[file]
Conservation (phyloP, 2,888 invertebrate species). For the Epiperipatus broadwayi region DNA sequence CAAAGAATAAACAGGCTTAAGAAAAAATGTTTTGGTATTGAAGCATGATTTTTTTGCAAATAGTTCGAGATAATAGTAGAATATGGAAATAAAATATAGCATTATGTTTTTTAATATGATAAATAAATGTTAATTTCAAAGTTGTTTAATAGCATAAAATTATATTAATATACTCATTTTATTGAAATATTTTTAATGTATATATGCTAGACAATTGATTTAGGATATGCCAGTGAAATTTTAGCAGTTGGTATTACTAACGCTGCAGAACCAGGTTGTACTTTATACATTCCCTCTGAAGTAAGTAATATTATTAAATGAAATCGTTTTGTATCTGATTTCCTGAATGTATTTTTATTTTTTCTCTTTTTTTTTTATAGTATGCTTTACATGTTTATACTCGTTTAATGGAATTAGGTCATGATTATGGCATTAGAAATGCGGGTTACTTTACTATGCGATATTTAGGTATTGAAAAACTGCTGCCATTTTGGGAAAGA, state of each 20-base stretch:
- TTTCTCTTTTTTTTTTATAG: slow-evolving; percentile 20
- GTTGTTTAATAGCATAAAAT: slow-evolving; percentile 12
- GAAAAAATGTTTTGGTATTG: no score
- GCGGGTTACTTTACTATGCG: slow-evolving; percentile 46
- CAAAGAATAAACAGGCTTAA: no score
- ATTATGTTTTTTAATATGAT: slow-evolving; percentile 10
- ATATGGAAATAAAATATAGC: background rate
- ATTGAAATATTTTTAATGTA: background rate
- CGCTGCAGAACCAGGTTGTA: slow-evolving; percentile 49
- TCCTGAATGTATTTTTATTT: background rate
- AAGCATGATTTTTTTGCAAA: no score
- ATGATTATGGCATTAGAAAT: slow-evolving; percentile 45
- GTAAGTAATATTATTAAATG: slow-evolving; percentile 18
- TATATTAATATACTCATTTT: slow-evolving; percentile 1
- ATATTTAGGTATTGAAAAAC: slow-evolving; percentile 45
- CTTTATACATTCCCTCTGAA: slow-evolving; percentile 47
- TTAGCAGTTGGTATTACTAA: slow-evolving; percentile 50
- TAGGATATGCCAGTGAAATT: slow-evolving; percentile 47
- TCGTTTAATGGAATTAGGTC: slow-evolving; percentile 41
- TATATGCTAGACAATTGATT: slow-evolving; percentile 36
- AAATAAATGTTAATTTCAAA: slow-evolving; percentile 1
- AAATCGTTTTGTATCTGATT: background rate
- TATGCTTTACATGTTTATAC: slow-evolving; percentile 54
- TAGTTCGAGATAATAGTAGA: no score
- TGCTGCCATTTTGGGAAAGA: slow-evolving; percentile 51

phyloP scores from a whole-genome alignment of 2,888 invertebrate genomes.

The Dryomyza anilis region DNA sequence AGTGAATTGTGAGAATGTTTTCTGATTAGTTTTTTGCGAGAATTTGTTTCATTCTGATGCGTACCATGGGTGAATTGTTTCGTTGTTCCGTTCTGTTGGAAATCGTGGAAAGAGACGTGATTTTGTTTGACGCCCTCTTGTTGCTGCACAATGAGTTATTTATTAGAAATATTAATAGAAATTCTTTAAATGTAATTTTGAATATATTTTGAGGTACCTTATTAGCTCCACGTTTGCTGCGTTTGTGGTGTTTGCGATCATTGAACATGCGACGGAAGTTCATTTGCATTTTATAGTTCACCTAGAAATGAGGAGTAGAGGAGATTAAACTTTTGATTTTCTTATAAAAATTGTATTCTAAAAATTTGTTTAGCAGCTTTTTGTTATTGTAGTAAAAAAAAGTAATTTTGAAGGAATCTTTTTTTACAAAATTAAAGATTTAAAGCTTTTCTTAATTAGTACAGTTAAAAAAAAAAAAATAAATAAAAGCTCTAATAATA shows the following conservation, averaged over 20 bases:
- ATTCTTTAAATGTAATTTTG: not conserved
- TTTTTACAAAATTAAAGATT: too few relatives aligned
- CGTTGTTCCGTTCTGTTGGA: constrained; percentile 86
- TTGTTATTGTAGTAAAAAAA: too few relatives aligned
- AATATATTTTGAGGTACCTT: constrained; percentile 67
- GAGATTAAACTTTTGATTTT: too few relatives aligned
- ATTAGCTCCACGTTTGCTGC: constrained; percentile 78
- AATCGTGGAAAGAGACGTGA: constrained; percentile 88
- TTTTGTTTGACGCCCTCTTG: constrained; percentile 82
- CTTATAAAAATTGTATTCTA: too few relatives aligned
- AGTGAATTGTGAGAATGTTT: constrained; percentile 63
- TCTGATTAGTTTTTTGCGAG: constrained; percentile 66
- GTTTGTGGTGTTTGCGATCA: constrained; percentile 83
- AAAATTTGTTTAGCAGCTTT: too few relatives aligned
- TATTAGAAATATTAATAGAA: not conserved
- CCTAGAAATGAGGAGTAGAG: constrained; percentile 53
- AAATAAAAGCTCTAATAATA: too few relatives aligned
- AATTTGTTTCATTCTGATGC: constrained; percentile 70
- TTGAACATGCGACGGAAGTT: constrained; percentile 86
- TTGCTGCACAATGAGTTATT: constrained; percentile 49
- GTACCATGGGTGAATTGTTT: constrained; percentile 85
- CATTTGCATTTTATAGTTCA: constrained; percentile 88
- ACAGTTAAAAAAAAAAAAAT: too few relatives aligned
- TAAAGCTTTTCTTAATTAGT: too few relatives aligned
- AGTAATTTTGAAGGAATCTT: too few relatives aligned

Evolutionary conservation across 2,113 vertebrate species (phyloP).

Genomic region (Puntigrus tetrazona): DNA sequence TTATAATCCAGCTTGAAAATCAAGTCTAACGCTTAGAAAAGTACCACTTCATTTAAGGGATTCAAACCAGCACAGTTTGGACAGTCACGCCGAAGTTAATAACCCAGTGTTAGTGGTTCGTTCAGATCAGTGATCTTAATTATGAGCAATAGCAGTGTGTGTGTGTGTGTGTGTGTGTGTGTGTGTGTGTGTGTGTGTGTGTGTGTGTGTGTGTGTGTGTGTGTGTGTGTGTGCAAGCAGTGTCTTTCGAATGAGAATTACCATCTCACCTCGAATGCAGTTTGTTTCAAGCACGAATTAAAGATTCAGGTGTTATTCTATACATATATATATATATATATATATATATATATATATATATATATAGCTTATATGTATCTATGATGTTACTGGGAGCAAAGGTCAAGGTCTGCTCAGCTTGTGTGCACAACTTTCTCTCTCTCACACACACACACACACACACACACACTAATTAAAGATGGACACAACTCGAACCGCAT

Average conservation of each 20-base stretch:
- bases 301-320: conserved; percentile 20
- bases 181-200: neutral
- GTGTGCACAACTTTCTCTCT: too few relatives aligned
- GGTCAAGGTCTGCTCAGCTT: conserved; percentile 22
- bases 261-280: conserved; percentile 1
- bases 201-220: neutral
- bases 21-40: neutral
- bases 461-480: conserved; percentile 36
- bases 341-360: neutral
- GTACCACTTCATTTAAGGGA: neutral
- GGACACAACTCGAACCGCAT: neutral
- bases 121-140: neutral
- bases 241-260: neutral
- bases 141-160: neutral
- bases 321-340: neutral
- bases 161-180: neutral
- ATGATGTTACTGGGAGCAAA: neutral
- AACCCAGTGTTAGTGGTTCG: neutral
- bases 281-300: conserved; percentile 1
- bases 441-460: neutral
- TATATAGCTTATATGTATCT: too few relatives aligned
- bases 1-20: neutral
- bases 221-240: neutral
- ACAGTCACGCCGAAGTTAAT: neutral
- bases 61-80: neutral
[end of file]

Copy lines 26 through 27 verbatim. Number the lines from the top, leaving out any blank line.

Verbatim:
- TGCTGCCATTTTGGGAAAGA: slow-evolving; percentile 51

phyloP scores from a whole-genome alignment of 2,888 invertebrate genomes.